In anticipation of the 146th commencement at the University of Utah, University Marketing and Communications is looking for great student stories to help us highlight the diversity of our graduating class, showcase the strong work ethic of our students and celebrate the creative energy found across our campus.
Below are a few students who helped us tell the story of the class of 2014. If you know of a great graduating student who can help us tell the story of the class of 2015, please send a summary along with the student’s contact information to firstname.lastname@example.org by March 20.
Jamal Abdinor was one of 1,000 U.S. high school students awarded a Gates Millennium Fellowship and could have used his “good-through-graduation” scholarship at any college or university. He chose the U and its Department of Chemical Engineering, following an outreach internship while in high school. For the past two years, Abdinor has worked with chemistry and chemical engineering professors to study the porosity of rocks in underground reservoirs. In 2012, Abdinor and a team of fellow engineers—following the entrepreneurial spirit cultivated throughout the U—developed a medical device called LIYEN, or the Last Inhaler You’ll Ever Need, to improve drug delivery to asthma patients. LIYEN won $15,000 in the U’s Bench to Bedside competition, which is being invested in the company JC Medical to develop prototypes. Abdinor will attend Columbia University for the master’s program in chemical engineering.
James Martak was 28 when he decided to go to college to study music. He had been playing guitar since a teen, but not seriously until he was 25. His first week of school, however, he nearly quit, realizing how little he knew about playing jazz. Luckily, he and a fellow student shared classes as well as a taste for gypsy jazz. Inspired by a master class taught by guitarist Frank Vignola, they formed a combo to meet a jazz program requirement, Hot Club of Zion, which went on to win top honors at the UNC Greeley Jazz Festival in 2012. Still together, Martak intends to make a full-time career of the band. After graduation his travel schedule with the band includes studying in Samois, France — the birthplace of Django Reinhardt — playing in Greece, Belgium and this fall at the first Django Festival in Medellin, Columbia.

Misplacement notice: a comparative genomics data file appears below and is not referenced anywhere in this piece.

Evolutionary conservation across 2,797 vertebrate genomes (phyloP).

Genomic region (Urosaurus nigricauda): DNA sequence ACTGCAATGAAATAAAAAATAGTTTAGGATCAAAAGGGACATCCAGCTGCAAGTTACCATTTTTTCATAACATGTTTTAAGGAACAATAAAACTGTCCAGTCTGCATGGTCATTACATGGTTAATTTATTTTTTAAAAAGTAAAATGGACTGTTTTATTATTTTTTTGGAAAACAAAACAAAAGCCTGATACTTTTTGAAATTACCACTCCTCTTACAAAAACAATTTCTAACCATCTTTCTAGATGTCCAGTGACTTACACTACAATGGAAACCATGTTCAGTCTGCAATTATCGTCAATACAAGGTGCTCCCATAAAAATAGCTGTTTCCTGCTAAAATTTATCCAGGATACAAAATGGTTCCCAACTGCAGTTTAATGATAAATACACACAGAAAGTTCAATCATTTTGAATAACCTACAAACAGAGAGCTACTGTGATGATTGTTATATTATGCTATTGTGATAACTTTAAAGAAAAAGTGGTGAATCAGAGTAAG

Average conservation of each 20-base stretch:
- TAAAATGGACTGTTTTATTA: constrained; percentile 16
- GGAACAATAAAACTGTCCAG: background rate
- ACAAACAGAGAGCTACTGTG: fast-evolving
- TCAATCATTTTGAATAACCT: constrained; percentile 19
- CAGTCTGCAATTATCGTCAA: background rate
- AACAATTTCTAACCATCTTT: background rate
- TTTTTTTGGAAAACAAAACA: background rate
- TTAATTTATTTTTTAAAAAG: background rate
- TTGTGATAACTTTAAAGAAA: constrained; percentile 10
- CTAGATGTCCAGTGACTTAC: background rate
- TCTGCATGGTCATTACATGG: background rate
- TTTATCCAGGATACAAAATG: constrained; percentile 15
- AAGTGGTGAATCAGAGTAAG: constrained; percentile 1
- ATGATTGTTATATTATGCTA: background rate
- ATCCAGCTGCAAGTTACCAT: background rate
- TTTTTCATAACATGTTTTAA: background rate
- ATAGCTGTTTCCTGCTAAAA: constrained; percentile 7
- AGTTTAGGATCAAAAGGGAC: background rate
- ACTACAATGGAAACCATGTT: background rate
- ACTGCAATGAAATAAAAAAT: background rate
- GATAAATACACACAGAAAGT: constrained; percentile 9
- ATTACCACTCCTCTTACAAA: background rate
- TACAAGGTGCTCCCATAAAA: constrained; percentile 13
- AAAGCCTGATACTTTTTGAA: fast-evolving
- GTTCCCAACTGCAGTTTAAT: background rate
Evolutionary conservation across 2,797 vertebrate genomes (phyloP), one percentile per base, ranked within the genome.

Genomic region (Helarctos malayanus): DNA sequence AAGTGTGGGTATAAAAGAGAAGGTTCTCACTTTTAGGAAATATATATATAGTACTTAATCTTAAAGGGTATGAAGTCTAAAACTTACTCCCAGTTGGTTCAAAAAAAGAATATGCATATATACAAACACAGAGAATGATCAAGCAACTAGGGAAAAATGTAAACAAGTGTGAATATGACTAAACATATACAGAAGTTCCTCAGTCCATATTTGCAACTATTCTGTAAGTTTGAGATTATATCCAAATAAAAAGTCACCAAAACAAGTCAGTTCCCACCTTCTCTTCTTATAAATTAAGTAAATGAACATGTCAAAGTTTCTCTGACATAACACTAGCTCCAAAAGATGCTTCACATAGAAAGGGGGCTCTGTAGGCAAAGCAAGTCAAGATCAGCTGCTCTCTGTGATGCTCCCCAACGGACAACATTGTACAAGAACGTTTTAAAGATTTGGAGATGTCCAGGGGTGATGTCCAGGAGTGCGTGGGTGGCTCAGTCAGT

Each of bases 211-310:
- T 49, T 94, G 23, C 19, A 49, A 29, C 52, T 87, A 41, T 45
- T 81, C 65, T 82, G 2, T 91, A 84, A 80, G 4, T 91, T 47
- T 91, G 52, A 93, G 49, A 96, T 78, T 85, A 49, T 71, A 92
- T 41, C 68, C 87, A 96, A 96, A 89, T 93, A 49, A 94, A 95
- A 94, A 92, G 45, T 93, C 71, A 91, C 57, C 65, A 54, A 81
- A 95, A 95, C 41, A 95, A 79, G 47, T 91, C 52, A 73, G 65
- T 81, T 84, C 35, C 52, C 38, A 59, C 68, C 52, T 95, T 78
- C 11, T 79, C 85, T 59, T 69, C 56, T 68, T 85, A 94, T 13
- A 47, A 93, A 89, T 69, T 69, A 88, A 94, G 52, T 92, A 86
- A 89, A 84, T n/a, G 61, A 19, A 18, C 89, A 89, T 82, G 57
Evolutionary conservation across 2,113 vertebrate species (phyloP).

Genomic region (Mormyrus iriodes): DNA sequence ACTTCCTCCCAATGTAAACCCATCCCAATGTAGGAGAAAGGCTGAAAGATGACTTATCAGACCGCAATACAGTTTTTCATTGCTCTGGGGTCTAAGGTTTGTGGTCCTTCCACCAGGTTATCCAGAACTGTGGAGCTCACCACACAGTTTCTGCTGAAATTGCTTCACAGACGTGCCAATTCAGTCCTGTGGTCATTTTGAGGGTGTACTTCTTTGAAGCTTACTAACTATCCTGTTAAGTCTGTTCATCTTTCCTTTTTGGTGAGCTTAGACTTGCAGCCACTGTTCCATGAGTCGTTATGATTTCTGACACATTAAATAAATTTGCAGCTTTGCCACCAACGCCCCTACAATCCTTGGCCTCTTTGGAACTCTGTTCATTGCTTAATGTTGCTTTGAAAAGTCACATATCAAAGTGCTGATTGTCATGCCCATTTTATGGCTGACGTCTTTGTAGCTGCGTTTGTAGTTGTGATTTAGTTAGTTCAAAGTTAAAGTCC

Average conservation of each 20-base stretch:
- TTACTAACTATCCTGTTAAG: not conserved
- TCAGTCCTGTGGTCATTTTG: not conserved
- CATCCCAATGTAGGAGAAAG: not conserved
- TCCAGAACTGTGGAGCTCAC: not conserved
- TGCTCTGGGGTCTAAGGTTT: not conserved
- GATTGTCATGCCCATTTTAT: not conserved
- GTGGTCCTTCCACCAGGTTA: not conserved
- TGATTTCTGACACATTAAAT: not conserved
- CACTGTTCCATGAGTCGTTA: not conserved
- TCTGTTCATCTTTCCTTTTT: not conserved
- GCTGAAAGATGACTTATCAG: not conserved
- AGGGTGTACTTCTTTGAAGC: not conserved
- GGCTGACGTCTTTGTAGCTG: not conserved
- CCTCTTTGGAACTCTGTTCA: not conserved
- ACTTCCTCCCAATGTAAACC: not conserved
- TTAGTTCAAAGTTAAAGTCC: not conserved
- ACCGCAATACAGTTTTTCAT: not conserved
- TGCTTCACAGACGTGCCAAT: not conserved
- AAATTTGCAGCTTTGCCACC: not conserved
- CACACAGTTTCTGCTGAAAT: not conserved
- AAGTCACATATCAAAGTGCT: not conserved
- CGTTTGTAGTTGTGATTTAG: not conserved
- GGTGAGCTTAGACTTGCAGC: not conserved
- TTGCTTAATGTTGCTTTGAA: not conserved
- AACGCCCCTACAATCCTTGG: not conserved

Although Shahara Tiatia is the first in her family to attend college, she has been an extremely involved student as a founding member of her sorority Alpha Phi, lead presidential intern for President Pershing, peer adviser for the LEAP program and as residential adviser for upper division honors housing. Her honors thesis project centered on developing and promoting policy solutions to intergenerational poverty for a local nonprofit organization, Community Action Partnership of Utah. Through her course work, Tiatia wrote policy, created social media infographics and designed a brochure that the organization will use to continue her work in the future. Next for Tiatia is a stint as a Teach for America corps member in Hawaii, where she will work with a low-income community for the next two years. After that she hopes to pursue a J.D. in social justice law.
Michael Doleac played basketball for the University of Utah Utes from 1994 to 1998. Over the next 10 years he played in the NBA for the Orlando Magic, Cleveland Cavaliers, New York Knicks, Denver Nuggets, Miami Heat and Minnesota Timberwolves. After retiring from the NBA, he returned to the U and has pursed a degree in physics. He is graduating with a master’s degree and will teach physics at the U.S. Ski Team academy in Park City.
Clare Tobin Lence likely changed lanes many times driving from her home in New Jersey to Stanford, where she earned her bachelor’s degree, but perhaps none as dramatic as her move from dancer to health care consumer advocate. After moving to Salt Lake City from New York City, she pursued a joint master’s degree while working at HealthInsight, a local nonprofit that promotes consumer engagement in health care decision making. Completing two degrees in three years while holding down a demanding job was not easy. The combination of public health and public policy give Lence an edge in helping consumers navigate the evolving health care landscape. Lence says she didn’t expect to find the career satisfaction she has found in Utah; working in a smaller market, she is able to have more responsibility and a larger impact, even at this early stage of her career.
One of the many ways these stories were used was when NBC Nightly News visited the U to gather footage for its annual commencement round-up. Look for U students in the 2014 clip below: